So, could humanitarian actors play a more intentional role in designing just and equitable digital futures? Could we in fact, unshackle ourselves from our neo-colonial humanitarian mental models, and push back against the hierarchies of techno-chauvinism and meritocracy? Could we use this moment in time to design worlds that don’t imagine some figures, especially populations in the Global South — to merely be passive beneficiaries and outside of the borders of expertise we seek? Could we invert the pathways of tech colonialism in the aid sector?

As I started my exploration, I realised that my original hypothesis needed more rigour. There were tensions inherent in my original starting point. Firstly, what in fact constitutes digital policy? For whom? For what purpose? What influence does policy have in fact over systems? Different actors have their own policy making instruments — that are incumbent on different leverage points that service multiple agendas. Considering the multiplicity of use cases, actors, and contexts — what I was softly heading to was the governance of the deployment and use of digital systems and technologies within the aid sector. Notwithstanding the work in data governance and data protection in aid, there are still gaps in governance in terms of how and when we deploy tech innovation, the digital systems we are creating and supporting to create, supply chains that we are a part of, due diligence processes, accountability and risk ownership, and many other elements. In addition to this, are questions of immunity (traditionally, humanitarian organisations do not go beyond the individual institutional governance mechanisms, that often are bordered by the institution’s immunity); and appropriateness of the technology innovations we deploy.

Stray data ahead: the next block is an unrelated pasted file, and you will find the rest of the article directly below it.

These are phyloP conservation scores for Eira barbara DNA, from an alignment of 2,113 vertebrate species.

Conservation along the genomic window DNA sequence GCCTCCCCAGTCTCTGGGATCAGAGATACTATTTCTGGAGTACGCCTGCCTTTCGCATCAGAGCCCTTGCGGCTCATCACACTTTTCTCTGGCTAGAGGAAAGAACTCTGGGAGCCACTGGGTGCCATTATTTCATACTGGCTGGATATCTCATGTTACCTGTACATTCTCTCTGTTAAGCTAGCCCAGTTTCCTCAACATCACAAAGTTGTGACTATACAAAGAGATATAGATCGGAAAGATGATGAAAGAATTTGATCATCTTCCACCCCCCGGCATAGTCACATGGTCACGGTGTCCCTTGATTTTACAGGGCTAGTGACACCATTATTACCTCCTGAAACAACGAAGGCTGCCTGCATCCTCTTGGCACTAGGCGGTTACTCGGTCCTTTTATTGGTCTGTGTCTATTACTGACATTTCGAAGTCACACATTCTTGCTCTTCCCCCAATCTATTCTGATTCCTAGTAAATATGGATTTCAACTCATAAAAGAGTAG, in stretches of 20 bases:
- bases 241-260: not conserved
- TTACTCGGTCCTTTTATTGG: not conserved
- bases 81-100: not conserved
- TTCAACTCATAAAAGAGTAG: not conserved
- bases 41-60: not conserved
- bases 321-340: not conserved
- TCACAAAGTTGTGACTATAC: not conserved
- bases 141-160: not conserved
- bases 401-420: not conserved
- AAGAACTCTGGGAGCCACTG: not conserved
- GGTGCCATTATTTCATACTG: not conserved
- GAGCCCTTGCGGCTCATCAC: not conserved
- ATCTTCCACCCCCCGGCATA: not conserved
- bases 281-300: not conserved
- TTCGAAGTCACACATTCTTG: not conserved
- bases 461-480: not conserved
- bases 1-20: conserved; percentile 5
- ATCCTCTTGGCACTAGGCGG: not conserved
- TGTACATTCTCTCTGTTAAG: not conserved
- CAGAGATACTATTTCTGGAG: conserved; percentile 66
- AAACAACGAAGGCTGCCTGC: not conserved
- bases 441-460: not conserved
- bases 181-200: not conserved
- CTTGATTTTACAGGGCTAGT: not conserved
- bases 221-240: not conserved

How then do we design digital governance systems that speak to these complex, intertwined issues? Instead of merely looking at digital governance in terms of control, could weaving in feminist and decolonial approaches help us liberate our digital futures so that it is a space of safety, of humanity — for those whom we are meant to support? Are these approaches ways in which we can design new forms of digital humanism?

“We could build systems for durability, but instead some dipshits told you we needed to move fast and break things” Audrey Watters

Could a digital governance approach consider questions like the following:

  • How then do we go beyond what we are merely legally required to do versus what is right to do? And importantly, are humanitarian actors willing to go beyond their immunity?
  • How do we extend digital governance to go beyond the fortresses of individual institutions to a multi-actor, sector wide approach that is emergent and iterative?